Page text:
Khanam, MA and Lindeboom, W and Razzaque, A and Niessen, L and Milton, AH, Prevalence and determinants of pre-hypertension and hypertension among the adults in rural Bangladesh: findings from a community-based study, BMC public health, 15 Article 203. ISSN 1471-2458 (2015) [Refereed Article]
Copyright 2015 Khanam et al. Licensed under Creative Commons Attribution 4.0 International License (http://creativecommons.org/licenses/by/4.0/)
BACKGROUND: The people of low and middle income countries bear about 80% of the global burden of diseases that are attributable to high blood pressure. Hypertensive people contribute half of this burden; the rest is among the people with lesser degrees of high blood pressure. Prehypertension elevates the risk of CVD, and that of end-stage renal disease. Bangladesh is a developing country, with more than 75% of the population live in rural area. This study aims to determine the prevalence and predictors of pre-hypertension and hypertension among the adults in rural Bangladesh.
METHODS: A cross-sectional study of major non-communicable disease risk factors (tobacco and alcohol use, fruit and vegetable intake, physical activity) was conducted in rural surveillance sites of Bangladesh. In addition to the self-reported information on risk factors, height and weight, and blood pressure were measured during household visits using standard protocols of the WHO STEPwise approach to Surveillance. The study population included 6,094 men and women aged 25 years and above. Adjusted and unadjusted logistic regression analyses were performed to evaluate the association of prehypertension and hypertension with various factors.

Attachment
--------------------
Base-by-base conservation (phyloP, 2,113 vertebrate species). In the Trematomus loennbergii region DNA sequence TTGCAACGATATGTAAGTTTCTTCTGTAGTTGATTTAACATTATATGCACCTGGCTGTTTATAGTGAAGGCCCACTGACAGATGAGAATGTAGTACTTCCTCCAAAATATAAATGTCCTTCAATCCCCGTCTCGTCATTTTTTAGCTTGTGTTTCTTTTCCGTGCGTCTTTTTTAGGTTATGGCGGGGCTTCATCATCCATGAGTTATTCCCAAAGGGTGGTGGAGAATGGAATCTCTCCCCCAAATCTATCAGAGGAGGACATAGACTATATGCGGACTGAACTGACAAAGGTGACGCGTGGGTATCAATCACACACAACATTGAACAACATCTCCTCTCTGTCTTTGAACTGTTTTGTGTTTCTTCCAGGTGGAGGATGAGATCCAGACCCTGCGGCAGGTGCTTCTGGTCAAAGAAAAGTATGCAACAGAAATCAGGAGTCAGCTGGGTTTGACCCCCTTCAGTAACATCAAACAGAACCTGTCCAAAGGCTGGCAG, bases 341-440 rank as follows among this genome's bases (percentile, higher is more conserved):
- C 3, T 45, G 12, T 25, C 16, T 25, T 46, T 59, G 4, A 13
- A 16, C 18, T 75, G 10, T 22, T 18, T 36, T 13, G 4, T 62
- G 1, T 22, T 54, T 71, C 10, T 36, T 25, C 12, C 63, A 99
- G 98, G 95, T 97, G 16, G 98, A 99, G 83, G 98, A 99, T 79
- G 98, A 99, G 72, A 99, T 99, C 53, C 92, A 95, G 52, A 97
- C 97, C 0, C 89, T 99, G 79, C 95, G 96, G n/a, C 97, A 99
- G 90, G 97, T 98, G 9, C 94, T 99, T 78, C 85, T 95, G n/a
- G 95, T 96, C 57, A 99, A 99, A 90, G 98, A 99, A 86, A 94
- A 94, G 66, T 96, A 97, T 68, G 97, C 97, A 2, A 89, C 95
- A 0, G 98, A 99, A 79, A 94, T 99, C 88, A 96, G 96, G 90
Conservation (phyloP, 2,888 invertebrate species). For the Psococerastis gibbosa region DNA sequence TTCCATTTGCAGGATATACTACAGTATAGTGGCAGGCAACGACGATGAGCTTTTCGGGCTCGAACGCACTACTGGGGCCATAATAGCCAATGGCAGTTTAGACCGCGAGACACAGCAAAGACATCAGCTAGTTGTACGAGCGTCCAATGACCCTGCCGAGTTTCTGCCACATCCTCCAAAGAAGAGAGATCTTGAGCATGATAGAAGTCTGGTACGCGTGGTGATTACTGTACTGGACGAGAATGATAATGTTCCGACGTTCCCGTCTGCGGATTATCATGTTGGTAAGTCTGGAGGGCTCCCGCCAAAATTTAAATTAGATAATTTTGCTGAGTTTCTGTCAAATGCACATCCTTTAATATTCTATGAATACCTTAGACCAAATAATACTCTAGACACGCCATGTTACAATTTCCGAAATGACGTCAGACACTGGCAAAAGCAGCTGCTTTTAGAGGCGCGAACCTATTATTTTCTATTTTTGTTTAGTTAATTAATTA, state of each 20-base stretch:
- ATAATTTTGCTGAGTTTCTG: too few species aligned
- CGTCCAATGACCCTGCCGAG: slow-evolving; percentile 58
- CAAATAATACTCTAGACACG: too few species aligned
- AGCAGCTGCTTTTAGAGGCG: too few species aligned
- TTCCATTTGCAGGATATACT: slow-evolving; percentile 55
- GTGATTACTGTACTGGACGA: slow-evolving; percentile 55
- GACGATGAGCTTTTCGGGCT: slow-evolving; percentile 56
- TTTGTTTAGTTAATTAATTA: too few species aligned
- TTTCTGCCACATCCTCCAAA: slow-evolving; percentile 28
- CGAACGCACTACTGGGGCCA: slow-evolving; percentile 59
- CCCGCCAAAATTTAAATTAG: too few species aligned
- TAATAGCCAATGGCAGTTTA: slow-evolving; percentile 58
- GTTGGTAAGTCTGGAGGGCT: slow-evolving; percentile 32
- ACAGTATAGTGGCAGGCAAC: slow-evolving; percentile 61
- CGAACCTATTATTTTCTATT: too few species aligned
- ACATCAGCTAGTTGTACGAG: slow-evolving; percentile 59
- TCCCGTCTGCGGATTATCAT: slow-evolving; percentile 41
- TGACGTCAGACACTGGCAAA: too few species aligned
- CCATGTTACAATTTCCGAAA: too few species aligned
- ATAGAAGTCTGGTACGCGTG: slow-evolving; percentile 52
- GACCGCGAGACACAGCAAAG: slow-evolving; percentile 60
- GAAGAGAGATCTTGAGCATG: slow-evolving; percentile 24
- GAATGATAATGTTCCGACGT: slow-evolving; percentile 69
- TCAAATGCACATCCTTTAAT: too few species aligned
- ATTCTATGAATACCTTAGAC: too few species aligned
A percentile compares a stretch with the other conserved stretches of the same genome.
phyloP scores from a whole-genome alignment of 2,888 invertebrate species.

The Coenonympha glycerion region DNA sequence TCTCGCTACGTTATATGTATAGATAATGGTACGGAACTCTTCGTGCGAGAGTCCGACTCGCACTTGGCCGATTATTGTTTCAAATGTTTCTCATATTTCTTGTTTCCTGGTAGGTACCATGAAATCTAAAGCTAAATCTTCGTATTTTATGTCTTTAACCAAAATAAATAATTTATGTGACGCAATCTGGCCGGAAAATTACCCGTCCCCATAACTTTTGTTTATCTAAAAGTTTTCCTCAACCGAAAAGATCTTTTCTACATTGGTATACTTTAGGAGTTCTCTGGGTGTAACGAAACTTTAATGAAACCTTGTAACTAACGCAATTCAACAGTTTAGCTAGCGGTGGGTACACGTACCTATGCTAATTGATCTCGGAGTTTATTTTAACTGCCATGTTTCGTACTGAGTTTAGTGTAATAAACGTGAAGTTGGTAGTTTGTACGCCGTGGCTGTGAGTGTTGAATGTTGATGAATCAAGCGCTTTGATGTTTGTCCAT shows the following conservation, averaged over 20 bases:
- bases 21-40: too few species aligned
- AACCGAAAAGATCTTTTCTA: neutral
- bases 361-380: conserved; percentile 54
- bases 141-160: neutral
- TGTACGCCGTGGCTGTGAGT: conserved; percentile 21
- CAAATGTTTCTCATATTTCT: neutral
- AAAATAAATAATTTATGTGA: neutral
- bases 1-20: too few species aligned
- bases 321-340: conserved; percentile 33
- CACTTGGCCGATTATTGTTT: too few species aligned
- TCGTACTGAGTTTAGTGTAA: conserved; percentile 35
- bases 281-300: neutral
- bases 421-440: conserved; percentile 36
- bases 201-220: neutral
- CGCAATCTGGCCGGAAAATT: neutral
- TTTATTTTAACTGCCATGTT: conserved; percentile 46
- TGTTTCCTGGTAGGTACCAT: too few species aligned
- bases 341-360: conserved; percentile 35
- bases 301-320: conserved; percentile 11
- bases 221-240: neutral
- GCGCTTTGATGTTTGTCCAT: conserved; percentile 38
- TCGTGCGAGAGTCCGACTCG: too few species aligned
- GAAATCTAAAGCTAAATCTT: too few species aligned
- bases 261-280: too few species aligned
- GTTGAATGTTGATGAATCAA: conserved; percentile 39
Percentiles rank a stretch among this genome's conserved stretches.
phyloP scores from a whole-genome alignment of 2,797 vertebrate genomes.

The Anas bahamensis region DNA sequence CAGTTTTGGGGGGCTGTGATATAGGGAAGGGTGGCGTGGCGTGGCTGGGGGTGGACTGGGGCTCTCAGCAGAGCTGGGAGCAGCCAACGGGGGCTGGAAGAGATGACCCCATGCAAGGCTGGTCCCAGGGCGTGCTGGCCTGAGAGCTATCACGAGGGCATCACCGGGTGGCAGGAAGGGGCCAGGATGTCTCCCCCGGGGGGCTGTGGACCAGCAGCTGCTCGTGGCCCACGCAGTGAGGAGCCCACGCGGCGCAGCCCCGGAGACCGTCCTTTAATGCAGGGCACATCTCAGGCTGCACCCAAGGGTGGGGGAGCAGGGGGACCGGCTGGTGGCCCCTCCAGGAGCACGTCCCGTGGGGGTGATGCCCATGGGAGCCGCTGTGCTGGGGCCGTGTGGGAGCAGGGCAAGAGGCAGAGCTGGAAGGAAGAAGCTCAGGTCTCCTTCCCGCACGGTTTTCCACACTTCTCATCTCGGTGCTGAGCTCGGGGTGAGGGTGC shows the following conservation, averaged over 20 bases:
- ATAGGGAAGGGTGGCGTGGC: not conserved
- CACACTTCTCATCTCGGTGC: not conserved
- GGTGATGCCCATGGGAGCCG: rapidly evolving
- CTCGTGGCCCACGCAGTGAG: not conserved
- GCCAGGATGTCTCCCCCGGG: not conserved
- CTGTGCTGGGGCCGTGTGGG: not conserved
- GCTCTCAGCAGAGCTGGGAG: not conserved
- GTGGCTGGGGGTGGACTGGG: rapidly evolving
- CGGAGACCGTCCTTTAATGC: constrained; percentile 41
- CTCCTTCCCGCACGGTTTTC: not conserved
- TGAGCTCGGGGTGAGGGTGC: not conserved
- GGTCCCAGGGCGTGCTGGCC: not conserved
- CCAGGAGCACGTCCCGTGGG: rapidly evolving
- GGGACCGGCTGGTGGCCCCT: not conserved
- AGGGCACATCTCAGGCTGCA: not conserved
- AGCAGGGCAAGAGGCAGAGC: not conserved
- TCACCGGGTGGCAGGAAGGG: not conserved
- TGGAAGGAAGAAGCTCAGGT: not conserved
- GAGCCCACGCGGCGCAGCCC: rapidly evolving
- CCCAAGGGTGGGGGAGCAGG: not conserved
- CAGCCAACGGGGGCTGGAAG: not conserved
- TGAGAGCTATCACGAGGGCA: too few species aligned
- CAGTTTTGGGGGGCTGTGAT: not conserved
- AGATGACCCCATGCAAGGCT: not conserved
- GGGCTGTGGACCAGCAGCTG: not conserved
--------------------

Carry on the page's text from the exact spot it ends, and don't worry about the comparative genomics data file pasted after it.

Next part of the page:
RESULTS: The prevalence of pre-hypertension and hypertension was 31.9% and 16.0%, respectively. The men had a higher prevalence (33.6%) of pre-hypertension compared to the women (30.3%). Multivariate analysis showed that increasing age [OR 2.30 (1.84-2.87)] and higher BMI [OR 4.67 (3.35-6.51) were positively associated with pre-hypertension. For hypertension, multivariate analysis showed that increasing age [OR 4.48 (3.38-5.94)] and higher BMI (specially the overweight category) was positively associated. Significant linear relationships of prehypertension were found with age [P for trend < 0.0001] and BMI [P for trend < 0.0001]. Linear regression for hypertension shows significant association with age [P for trend < 0.0001] but not with BMI [P for trend 0.3783].
CONCLUSION: Approximately one third and one-sixth of the adult population of rural Bangladesh are affected with pre-hypertension and hypertension, respectively. This poses a great challenge ahead, as most of the people with pre-hypertension will progress towards hypertension until otherwise undergo in any pharmacological or lifestyle intervention.
|Item Type:||Refereed Article|
|Keywords:||Hypertension, Prehypertension, Bangladesh, Cross sectional study|
|Research Division:||Health Sciences|
|Research Field:||Epidemiology not elsewhere classified|
|Objective Group:||Clinical health|
|Objective Field:||Clinical health not elsewhere classified|
|UTAS Author:||Khanam, MA (Dr Masuma Khanam)|
|Web of Science® Times Cited:||45|
|Deposited By:||Health Sciences|
|Downloads:||262 View Download Statistics|
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